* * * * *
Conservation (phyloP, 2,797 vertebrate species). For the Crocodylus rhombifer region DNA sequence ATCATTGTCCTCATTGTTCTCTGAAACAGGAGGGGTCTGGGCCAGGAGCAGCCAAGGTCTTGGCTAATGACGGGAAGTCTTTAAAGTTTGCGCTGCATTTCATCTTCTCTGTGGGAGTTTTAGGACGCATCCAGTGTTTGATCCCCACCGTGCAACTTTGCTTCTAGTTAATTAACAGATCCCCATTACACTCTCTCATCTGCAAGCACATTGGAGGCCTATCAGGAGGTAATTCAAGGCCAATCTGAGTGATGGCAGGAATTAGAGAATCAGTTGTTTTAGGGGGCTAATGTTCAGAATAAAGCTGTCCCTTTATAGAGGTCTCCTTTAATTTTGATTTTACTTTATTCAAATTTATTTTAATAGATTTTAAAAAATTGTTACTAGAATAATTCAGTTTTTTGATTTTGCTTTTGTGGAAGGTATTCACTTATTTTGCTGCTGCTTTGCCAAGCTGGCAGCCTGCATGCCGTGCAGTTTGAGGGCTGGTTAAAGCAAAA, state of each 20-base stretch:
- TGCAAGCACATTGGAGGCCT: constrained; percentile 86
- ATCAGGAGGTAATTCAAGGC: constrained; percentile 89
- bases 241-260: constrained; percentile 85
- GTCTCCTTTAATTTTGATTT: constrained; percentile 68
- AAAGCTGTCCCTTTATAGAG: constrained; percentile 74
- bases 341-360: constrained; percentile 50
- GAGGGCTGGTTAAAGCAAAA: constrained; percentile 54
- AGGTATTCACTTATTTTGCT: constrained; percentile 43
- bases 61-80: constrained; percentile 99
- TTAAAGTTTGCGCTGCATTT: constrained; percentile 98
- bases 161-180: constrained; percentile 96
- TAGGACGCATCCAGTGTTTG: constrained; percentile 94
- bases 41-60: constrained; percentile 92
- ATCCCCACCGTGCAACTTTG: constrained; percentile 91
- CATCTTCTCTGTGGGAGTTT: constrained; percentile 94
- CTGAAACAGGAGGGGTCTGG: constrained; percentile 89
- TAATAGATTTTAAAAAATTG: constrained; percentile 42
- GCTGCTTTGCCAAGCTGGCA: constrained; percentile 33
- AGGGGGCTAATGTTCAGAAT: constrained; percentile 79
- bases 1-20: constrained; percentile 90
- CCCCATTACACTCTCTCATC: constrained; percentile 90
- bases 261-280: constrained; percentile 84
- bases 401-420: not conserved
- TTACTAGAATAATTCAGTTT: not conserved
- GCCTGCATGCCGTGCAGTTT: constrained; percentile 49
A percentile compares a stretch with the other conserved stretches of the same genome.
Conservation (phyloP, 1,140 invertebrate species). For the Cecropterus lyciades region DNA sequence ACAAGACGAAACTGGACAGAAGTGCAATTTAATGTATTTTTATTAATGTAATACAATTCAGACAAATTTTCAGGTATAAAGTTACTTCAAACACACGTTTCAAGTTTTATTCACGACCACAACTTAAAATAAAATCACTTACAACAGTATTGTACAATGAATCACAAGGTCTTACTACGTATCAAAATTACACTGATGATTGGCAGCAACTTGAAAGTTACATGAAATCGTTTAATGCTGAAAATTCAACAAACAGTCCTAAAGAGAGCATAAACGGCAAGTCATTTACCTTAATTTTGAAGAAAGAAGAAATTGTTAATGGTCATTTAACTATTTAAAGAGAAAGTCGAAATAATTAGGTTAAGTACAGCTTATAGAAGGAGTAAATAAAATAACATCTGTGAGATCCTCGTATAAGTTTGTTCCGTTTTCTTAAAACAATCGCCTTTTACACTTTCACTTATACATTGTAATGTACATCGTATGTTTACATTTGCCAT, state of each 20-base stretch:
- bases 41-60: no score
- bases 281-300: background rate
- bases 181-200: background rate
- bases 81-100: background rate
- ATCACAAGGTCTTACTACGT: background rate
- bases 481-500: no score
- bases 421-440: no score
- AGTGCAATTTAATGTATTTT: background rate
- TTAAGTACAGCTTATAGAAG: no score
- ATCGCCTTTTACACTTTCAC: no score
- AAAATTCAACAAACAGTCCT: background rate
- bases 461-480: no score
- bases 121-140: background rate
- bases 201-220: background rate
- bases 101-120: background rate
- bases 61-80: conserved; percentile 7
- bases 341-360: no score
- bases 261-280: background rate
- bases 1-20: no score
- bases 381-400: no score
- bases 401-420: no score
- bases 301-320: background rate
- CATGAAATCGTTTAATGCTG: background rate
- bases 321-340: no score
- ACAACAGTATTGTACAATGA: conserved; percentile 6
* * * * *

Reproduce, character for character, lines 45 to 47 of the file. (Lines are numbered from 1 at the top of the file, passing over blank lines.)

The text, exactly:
- bases 341-360: no score
- bases 261-280: background rate
- bases 1-20: no score